It was a sunny day in June. The weather was warm enough to walk around outside without a jacket. The tumultuous weather in Illinois is something else, which is why it felt good to be bare-armed in the breeze. She walked with her head down, staring at her feet as she took her slow and steady steps, one foot in front of the other. In her ears played a Spanish song about leaving; leaving and never coming back and that’s exactly what she wanted to do. What am I doing? she constantly asked herself. This is was not where I want to be.
Since she was a little girl, she loved the swings. It was a place of refuge, a place to be free and to get away from the world. As a child, it was time with her dad who pushed her high enough to kick the leaves on the tree in front of her. In grammar school it brought about the swinging competitions; who could swing higher then who was brave enough to jump off. In high school it was a stress reliever, where she and her friends would go to feel like children again and now, it was the only place where she could feel at peace among the mess that she had found herself in.
Graduated, no job and scraping the bottom of the lowest low in her life. Running away seemed to be the only answer, yet at the moment, the swing set seemed to be the only relief. She walked to the park closest to where she lived. Slowly but surely she made her way there. Beneath a tree, there were two people sitting at a picnic table; a man and a woman.
She sat on a swing and the song played on repeat in her ears. She felt sad. The look on her 23-year-old face must have said more than words could at that point. She looked at the tree as she swung. When the song from her iPod stopped playing just to repeat itself, she realized that the swing she chose to sit on was quite possibly the noisiest one. The rust on the swing made it whine like a dying cat, or so she thought.
She decided to peel herself off the swing because she didn’t want to bother the people sitting under the tree with the sound of the swing. She walked to a black bench and sat down to admire the greenery and in an attempt to calm her mind and the million things running through it. With her ear buds still in her ears, she pulled out a book to read about something that didn’t have to do with her life. She couldn’t take reality any more.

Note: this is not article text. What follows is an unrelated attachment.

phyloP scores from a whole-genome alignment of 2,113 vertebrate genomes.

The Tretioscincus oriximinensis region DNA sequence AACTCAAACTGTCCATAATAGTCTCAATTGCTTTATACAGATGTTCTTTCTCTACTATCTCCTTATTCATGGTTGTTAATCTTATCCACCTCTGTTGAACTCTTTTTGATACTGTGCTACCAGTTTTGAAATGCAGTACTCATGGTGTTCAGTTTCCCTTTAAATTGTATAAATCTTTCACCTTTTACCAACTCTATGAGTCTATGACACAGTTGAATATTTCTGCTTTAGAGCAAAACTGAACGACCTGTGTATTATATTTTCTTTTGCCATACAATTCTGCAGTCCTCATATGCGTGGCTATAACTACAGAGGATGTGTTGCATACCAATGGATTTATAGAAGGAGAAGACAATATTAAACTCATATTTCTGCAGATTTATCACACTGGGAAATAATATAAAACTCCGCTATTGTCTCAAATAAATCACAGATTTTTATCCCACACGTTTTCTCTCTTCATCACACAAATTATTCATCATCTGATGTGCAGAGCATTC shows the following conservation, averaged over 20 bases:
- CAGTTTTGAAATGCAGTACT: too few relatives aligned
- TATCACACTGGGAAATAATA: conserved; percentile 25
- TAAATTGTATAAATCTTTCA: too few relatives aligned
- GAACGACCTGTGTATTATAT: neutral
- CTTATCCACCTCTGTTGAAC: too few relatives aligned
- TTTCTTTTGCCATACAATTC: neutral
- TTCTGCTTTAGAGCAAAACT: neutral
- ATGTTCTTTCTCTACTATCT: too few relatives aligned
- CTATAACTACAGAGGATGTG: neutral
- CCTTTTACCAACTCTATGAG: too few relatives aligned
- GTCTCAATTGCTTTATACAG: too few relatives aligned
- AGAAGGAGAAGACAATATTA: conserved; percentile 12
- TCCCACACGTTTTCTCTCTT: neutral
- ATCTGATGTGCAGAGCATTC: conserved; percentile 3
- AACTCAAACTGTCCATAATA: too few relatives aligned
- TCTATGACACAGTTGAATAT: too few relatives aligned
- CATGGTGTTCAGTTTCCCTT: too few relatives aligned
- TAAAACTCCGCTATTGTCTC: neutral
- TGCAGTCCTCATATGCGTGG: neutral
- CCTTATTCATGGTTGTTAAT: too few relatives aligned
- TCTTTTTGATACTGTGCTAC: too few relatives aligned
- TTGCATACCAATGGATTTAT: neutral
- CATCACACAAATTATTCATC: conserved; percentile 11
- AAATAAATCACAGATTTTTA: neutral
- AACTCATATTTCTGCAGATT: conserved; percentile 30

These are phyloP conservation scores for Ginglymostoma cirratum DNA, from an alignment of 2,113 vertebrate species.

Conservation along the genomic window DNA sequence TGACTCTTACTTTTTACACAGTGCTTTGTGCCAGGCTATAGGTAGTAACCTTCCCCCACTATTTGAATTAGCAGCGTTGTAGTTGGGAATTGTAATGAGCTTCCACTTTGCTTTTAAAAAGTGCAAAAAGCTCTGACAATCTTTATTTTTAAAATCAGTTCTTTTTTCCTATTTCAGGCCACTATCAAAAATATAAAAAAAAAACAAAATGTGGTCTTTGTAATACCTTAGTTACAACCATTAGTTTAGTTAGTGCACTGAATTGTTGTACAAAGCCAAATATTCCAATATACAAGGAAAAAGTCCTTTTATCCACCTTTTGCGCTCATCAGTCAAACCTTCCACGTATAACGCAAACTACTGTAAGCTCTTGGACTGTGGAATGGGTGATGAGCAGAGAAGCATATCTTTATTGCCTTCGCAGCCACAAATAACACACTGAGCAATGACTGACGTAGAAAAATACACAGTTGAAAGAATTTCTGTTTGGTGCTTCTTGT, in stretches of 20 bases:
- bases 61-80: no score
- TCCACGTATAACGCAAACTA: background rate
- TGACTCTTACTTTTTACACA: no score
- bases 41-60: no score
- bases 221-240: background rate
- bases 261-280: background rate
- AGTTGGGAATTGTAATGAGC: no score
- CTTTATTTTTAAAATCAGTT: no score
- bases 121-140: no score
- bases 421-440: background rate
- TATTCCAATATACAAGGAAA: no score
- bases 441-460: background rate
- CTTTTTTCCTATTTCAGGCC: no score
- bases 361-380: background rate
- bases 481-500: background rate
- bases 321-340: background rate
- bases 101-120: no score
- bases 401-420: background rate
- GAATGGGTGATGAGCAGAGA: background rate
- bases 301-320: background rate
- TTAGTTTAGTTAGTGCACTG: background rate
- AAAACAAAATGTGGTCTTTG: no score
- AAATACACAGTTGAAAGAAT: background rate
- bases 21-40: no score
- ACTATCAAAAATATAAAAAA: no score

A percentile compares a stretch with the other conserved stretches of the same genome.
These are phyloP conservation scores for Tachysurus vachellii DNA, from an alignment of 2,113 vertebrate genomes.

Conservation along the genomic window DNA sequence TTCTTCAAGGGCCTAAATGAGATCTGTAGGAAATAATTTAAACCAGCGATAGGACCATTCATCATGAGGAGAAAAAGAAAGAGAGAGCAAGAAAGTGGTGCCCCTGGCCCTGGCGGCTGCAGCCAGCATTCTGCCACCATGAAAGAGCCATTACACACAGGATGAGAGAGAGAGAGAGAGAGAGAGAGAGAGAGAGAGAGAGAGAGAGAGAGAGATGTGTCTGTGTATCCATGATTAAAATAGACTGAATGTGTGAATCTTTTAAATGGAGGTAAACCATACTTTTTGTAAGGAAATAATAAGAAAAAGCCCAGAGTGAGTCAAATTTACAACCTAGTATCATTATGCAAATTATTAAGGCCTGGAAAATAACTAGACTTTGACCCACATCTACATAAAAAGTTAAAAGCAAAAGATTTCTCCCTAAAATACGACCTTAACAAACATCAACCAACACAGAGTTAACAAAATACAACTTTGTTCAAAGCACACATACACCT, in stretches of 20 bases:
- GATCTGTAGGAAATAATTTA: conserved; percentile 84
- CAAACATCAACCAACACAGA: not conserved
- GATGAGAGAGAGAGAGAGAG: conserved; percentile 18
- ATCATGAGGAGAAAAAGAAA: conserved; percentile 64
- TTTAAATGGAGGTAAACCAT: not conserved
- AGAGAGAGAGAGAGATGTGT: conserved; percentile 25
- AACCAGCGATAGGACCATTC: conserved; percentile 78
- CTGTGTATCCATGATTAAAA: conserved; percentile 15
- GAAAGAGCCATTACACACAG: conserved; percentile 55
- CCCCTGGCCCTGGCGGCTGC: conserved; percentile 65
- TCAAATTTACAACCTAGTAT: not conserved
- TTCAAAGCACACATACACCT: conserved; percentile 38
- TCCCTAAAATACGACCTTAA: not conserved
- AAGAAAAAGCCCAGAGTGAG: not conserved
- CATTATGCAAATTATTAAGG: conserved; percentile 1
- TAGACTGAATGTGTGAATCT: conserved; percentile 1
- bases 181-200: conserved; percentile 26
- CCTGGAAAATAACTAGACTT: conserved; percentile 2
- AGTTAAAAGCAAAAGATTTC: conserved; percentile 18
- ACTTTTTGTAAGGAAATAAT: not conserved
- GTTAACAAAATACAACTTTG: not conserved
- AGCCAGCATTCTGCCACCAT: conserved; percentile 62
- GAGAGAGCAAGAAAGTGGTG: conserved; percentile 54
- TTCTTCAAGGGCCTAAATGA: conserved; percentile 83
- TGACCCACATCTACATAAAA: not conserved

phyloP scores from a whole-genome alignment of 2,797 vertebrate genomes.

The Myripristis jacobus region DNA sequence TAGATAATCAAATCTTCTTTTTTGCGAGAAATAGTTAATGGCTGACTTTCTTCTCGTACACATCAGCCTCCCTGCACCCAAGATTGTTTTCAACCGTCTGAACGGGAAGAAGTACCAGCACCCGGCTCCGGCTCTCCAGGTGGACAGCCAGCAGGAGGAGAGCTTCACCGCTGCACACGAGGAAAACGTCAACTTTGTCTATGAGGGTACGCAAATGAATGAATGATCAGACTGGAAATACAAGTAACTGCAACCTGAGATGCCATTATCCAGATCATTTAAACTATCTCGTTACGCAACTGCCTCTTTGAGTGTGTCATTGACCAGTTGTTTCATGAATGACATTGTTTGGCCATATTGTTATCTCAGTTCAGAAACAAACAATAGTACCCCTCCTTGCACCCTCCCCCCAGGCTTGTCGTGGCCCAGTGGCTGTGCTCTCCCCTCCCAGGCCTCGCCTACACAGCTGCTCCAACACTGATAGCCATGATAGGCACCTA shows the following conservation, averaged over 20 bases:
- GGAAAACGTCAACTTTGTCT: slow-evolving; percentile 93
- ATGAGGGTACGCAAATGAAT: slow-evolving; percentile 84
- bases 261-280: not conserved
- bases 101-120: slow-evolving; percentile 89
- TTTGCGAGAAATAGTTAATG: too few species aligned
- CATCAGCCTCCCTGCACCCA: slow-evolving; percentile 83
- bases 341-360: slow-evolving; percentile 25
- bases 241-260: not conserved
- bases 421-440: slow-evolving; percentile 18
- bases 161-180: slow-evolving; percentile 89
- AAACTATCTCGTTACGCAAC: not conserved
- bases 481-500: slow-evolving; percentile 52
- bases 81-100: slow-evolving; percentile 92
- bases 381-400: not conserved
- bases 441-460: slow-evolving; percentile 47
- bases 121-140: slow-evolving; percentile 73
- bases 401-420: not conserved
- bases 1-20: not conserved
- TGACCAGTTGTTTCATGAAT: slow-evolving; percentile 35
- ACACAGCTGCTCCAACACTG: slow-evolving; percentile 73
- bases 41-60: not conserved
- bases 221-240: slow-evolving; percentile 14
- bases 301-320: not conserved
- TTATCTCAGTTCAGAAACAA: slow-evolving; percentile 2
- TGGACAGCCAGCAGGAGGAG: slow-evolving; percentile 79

As she looked down to stick her nose in her book, she noticed a shadow and a man mouthing words to her. She put her book down and removed her ear buds. It was the man who was sitting at the picnic table. “Excuse me,” said the balding older man. “I’m sorry to bother you, but I just wanted to say that I couldn’t help but watch you on the swing. You looked beautiful.” She looked at this man and didn’t know what to say. He wore a white shirt, khaki shorts and running shoes with white tube socks. She said thank you.
“You reminded me of my daughter,” he continued. “I used to push her on the swings and she loved it. But I lost her about 23 years ago.” As she looked up at him, the sky a bright blue behind his balding head, she could only say, “Oh.” He looked back at the woman at the picnic table. “Anyway, I just had to come over and tell you that. Sorry to bother you again,” he said as he turned and walked back to the table. “No bother,” said the girl.
All of a sudden, she felt overwhelmed. She felt strangely safe and strangely loved. There was hope and love and meaningful loss in the world. She didn’t know his story but her swinging reminded him of what she remembered as a child. It was the most comforting, yet distant source of security.
After he sat at the table with the woman, she noticed that he didn’t look her way again. Instead, she felt the need to go home and take a nap. Oddly enough, she had found what she was looking for.